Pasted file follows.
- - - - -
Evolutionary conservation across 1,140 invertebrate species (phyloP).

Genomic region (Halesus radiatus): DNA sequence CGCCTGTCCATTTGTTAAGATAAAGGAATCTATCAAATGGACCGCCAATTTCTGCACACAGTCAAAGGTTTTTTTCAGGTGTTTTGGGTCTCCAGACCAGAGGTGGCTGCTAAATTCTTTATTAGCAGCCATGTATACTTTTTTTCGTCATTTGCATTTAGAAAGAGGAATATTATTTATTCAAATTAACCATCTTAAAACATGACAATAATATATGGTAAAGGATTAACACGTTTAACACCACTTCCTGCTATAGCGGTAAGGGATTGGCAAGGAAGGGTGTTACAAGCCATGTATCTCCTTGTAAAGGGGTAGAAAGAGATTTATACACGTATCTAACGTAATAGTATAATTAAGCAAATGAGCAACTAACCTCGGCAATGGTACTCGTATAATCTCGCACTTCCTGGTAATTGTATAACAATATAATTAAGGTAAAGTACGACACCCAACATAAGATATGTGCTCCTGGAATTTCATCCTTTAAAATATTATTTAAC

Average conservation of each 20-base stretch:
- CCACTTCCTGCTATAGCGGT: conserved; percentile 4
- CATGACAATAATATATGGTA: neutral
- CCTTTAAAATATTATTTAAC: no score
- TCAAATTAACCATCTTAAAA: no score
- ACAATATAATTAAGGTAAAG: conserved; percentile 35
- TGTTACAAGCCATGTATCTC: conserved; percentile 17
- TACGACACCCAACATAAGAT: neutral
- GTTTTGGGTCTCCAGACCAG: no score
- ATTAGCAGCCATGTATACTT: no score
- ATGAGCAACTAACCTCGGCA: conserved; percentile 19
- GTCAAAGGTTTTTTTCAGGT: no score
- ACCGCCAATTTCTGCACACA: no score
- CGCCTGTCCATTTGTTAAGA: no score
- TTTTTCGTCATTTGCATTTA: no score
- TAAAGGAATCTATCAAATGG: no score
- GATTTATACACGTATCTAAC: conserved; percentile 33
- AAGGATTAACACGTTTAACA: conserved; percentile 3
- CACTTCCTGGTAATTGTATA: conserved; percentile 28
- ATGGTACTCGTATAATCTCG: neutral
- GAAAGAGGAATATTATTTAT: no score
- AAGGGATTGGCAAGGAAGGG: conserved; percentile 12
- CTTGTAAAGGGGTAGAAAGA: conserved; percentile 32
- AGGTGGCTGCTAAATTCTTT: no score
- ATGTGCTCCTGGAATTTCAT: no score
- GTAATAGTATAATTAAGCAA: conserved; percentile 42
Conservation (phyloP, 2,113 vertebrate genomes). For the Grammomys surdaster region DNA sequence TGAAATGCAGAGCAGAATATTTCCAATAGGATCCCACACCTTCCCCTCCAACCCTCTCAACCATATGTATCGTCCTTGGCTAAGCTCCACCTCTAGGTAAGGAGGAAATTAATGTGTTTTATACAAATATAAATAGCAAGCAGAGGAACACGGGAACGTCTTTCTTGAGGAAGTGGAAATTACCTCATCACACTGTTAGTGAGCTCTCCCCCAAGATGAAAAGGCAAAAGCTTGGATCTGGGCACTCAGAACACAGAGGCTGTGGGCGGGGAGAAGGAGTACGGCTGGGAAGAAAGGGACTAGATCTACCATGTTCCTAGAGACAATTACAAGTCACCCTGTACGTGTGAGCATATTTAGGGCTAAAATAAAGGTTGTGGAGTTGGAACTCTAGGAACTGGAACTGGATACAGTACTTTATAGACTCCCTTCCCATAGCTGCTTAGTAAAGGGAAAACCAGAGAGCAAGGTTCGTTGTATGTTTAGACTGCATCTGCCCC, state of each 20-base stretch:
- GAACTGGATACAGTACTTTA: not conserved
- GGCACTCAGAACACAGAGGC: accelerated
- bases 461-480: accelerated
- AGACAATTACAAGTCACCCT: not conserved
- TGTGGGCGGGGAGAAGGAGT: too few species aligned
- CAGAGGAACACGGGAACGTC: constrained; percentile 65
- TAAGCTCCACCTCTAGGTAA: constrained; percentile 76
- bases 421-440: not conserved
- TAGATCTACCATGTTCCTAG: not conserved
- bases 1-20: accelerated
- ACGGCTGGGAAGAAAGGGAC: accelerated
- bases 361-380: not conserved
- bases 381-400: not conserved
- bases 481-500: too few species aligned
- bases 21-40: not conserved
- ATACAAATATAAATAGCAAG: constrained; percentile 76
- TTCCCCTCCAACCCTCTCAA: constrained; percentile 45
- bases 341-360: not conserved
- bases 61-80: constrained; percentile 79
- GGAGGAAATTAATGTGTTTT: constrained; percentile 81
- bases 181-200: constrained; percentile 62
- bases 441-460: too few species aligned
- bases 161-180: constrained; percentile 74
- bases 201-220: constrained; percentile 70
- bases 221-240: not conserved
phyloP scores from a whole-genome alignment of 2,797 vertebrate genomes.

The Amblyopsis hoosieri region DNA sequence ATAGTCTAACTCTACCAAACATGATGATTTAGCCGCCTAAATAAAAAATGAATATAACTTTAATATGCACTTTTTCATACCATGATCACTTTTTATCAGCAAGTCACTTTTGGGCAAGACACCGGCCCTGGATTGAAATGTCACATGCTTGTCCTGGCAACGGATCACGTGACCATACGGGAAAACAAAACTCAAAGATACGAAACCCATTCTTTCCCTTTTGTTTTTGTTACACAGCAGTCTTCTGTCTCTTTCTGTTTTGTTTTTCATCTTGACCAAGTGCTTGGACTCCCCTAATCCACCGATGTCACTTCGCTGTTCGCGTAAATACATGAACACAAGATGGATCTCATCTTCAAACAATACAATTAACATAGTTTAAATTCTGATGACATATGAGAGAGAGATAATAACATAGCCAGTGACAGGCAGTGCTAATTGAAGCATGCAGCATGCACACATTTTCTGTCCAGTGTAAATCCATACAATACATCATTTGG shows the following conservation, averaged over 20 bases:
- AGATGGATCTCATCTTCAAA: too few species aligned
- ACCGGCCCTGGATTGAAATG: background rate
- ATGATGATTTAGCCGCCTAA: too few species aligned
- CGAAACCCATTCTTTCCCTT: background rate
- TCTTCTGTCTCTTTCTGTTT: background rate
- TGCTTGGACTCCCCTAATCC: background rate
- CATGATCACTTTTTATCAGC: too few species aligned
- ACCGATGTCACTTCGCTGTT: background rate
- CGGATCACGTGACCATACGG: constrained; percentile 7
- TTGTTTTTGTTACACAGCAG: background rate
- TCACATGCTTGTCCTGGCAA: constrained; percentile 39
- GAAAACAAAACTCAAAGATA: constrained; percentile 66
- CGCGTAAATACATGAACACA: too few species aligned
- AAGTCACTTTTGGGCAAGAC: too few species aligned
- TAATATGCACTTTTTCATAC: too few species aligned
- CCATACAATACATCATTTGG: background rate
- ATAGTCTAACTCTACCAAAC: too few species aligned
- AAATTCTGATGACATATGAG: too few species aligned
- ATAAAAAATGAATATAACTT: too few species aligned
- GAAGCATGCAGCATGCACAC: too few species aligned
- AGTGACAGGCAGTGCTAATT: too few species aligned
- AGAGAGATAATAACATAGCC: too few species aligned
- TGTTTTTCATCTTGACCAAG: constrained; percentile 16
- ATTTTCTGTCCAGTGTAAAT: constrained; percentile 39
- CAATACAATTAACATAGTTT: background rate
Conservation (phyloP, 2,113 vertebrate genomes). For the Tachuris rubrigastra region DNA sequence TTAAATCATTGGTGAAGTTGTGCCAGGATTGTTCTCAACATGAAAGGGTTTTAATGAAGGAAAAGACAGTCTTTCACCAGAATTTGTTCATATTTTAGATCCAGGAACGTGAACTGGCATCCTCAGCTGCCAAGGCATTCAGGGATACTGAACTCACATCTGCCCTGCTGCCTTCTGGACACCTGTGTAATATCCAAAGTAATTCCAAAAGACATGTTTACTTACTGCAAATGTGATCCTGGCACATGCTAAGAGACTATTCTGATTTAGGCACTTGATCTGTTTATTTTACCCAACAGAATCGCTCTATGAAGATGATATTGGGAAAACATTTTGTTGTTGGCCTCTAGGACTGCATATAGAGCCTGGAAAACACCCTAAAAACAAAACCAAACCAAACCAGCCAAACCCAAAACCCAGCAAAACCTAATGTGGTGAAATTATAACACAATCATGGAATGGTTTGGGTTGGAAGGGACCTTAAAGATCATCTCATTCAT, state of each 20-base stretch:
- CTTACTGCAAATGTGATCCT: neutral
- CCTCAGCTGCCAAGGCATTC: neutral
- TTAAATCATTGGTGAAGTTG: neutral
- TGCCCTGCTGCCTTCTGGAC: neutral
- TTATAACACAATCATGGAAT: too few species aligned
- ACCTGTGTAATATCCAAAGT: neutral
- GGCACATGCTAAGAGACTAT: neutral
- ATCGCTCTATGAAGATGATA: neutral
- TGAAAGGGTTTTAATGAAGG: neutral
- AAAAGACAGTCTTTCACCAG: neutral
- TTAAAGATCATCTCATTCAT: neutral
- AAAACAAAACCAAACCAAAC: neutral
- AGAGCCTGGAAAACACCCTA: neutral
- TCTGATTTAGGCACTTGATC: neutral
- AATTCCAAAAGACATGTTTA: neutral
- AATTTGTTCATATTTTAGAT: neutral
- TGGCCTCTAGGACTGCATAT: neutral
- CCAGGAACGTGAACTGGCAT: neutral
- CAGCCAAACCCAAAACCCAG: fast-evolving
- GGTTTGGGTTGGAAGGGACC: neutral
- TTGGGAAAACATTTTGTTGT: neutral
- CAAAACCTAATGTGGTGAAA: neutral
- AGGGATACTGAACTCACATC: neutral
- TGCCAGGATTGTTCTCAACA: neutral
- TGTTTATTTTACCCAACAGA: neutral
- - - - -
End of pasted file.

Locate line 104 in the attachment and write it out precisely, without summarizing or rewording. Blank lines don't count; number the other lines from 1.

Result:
- CAAAACCTAATGTGGTGAAA: neutral